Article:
Style and technique[edit]

Waymark was a right-handed all-rounder who excelled at both the single wicket and 11-a-side variants of the sport. He was noted (see above) for his "extraordinary agility and dexterity" which would indicate that he was an outstanding fielder in addition to his batting and bowling skills.

Throughout his career, the ball was bowled underarm along the ground at a two-stump wicket. It is believed that Waymark bowled at a fastish pace with variations. He was also an accomplished batsman, though not as highly regarded in this department as his single wicket partner Colchin. The bat was curved like a modern hockey stick and the batsman generally attacked the rolled ball. Batsmen did not develop defensive techniques until the straight bat was invented in response to the pitched delivery, which was introduced in the 1760s, more than a decade after Waymark's career ended.

Family and personal life[edit]

Nothing is known of Waymark's family life. He was initially a groom employed by the Duke of Richmond but latterly he was a Berkshire resident employed in some capacity at Bray Mills. Details of his final years are unrecorded and the date and place of his death are unknown.

Footnotes[edit]

  1. ^ Note that surviving match records to 1825 are incomplete and any statistical compilation of a player's career in that period is based on known data. Match scorecards were not always created, or have been lost, and the matches themselves were not always recorded in the press or other media. Scorecard data was not comprehensive: e.g., bowling analyses lacked balls bowled and runs conceded; bowlers were not credited with wickets when the batsman was caught or stumped; in many matches, the means of dismissal were omitted.

References[edit]

  1. ^ "Thomas Waymark's likely birth record". Archived from the original on 13 March 2007. Retrieved 13 July 2009.  Note – the date and location strongly suggest that this Thomas Waymark was the famous cricketer.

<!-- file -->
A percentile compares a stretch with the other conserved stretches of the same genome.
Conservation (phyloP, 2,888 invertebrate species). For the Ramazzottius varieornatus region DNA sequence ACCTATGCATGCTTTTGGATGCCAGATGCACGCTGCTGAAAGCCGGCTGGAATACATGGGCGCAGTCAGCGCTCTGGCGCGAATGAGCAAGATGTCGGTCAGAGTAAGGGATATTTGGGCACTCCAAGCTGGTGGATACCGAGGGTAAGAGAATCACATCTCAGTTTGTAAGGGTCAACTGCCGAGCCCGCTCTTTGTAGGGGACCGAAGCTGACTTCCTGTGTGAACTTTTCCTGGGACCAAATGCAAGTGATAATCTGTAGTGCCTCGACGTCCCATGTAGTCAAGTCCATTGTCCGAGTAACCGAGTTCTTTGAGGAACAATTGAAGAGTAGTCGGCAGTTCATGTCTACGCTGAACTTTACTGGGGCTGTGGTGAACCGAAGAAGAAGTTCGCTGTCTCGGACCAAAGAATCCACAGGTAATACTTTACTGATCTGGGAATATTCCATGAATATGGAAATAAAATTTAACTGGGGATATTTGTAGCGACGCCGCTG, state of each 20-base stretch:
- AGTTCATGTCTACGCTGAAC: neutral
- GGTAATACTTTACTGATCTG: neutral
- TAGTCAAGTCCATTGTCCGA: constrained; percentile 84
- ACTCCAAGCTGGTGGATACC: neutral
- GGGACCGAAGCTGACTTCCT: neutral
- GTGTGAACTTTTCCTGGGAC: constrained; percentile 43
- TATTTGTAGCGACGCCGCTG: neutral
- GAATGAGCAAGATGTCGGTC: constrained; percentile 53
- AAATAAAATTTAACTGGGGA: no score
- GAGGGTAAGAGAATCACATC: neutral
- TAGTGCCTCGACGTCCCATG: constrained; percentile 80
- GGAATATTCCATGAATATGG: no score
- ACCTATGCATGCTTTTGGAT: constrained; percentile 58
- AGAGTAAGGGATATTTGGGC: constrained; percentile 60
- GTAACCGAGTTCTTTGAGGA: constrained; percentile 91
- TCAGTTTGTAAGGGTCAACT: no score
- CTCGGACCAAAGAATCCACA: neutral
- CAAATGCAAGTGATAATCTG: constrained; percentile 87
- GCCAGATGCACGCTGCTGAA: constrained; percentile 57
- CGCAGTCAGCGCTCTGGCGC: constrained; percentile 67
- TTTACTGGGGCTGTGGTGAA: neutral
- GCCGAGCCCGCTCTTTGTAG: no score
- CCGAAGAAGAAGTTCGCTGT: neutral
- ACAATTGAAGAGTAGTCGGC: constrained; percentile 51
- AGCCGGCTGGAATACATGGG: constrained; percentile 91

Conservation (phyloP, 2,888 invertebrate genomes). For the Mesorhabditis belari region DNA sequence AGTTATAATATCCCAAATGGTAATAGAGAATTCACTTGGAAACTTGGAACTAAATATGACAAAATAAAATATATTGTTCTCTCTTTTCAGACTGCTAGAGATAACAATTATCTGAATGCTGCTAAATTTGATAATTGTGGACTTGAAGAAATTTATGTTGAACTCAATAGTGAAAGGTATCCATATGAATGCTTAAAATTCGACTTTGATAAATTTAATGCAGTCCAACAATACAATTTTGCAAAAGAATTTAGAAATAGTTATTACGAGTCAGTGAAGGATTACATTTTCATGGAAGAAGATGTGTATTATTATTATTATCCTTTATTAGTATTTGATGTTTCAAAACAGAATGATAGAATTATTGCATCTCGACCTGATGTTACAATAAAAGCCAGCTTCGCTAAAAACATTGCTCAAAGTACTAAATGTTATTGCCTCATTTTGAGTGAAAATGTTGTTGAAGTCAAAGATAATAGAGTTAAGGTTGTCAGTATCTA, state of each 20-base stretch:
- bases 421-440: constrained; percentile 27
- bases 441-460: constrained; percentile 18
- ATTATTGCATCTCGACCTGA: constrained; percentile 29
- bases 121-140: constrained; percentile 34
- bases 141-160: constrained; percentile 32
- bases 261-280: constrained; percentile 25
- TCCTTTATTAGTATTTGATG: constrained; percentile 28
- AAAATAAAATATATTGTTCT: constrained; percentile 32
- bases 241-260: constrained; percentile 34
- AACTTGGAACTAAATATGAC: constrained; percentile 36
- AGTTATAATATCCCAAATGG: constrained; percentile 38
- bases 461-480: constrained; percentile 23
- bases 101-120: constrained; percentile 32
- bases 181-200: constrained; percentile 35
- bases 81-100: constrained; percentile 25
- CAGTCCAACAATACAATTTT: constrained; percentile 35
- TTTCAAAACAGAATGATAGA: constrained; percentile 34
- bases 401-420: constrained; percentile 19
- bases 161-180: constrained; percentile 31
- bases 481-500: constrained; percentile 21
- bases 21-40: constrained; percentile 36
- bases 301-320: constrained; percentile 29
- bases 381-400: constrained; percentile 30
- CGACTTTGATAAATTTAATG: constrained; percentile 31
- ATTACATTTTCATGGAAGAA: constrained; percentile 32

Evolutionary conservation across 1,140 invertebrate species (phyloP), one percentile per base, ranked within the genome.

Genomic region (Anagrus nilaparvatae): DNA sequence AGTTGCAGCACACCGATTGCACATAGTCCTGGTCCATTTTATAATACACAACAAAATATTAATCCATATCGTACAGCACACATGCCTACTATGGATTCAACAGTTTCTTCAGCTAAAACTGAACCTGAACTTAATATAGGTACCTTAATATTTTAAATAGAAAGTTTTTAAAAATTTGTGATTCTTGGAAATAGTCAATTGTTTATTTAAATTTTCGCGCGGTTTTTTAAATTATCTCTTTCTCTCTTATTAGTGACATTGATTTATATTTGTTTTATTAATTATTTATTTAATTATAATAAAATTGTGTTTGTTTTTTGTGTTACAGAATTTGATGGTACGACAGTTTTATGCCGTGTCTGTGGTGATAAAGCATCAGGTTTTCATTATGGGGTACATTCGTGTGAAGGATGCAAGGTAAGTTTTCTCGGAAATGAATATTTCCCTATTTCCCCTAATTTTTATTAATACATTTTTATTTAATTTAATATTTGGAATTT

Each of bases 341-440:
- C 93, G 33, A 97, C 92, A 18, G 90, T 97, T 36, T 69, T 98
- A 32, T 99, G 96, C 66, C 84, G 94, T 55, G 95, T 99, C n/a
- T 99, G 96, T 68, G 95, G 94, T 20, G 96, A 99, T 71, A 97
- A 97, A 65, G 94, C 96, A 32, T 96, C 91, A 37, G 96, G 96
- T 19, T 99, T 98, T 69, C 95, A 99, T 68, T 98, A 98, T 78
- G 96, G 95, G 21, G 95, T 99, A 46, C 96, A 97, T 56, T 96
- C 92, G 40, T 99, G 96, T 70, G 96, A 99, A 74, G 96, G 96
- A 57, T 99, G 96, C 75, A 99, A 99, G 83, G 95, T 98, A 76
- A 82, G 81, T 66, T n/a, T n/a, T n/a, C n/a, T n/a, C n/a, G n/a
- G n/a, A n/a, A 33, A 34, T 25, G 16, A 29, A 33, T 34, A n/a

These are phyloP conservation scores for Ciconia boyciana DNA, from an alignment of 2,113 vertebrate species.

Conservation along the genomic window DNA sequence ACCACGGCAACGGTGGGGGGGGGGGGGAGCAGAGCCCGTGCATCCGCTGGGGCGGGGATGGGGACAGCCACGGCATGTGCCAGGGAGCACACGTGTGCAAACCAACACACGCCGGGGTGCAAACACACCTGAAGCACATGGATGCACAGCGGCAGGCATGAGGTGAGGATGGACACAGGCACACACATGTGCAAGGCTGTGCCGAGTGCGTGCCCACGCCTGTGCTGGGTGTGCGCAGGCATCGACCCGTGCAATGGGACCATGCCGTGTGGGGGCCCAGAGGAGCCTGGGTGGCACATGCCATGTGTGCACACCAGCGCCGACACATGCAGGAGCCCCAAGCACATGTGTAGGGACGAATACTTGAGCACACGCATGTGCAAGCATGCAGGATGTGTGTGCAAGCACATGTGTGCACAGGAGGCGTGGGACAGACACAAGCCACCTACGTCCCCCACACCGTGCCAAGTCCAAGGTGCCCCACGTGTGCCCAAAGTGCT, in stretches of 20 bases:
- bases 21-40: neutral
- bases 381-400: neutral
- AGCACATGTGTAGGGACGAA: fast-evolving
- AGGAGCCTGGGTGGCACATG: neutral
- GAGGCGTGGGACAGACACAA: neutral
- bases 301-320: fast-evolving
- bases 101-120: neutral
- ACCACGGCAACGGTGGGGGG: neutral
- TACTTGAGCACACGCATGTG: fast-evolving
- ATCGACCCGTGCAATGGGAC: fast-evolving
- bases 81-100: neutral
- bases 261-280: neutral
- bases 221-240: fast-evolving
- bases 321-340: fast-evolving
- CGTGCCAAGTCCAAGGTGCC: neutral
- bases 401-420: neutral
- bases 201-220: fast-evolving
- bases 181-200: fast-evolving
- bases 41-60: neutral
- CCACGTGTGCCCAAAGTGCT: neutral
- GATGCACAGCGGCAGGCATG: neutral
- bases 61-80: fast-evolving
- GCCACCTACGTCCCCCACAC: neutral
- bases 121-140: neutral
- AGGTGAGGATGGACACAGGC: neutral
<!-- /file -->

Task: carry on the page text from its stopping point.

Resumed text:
2. ^ a b Leach, John (2007). "From Lads to Lord's – profile of Thomas Waymark". Stumpsite. Archived from the original on 29 June 2011. Retrieved 13 July 2009. 
  3. ^ Waghorn, Cricket Scores, pp. 1–2.
  4. ^ Ashley-Cooper, p. 67.
  5. ^ Waghorn (DC), p. 7.
  6. ^ Ashley-Cooper, p. 85.
  7. ^ "London v Slindon 1744". CricketArchive. Retrieved 13 July 2009. 
  8. ^ Haygarth, p. 1.
  9. ^ "Kent v All-England 1744". CricketArchive. Retrieved 13 July 2009. 
  10. ^ Buckley, p. 22.

Bibliography[edit]

  • Altham, H. S. (1962). A History of Cricket, Volume 1 (to 1914). George Allen & Unwin. 
  • Ashley-Cooper, F. S. (1900). At the Sign of the Wicket: Cricket 1742–1751. Cricket magazine. 
  • Birley, Derek (1999). A Social History of English Cricket. Aurum. 
  • Bowen, Rowland (1970). Cricket: A History of its Growth and Development. Eyre & Spottiswoode. 
  • Buckley, G. B. (1935). Fresh Light on 18th Century Cricket. Cotterell. 
  • Haygarth, Arthur (1862). Scores & Biographies, Volume 1 (1744–1826). Lillywhite. 
  • McCann, Tim (2004). Sussex Cricket in the Eighteenth Century. Sussex Record Society. 
  • Marshall, John (1961). The Duke who was Cricket. Muller. 
  • Underdown, David (2000). Start of Play. Allen Lane. 
  • Waghorn, H. T. (1899). Cricket Scores, Notes, etc. (1730–1773). Blackwood. 
  • Waghorn, H. T. (1906). The Dawn of Cricket. Electric Press. 

External links[edit]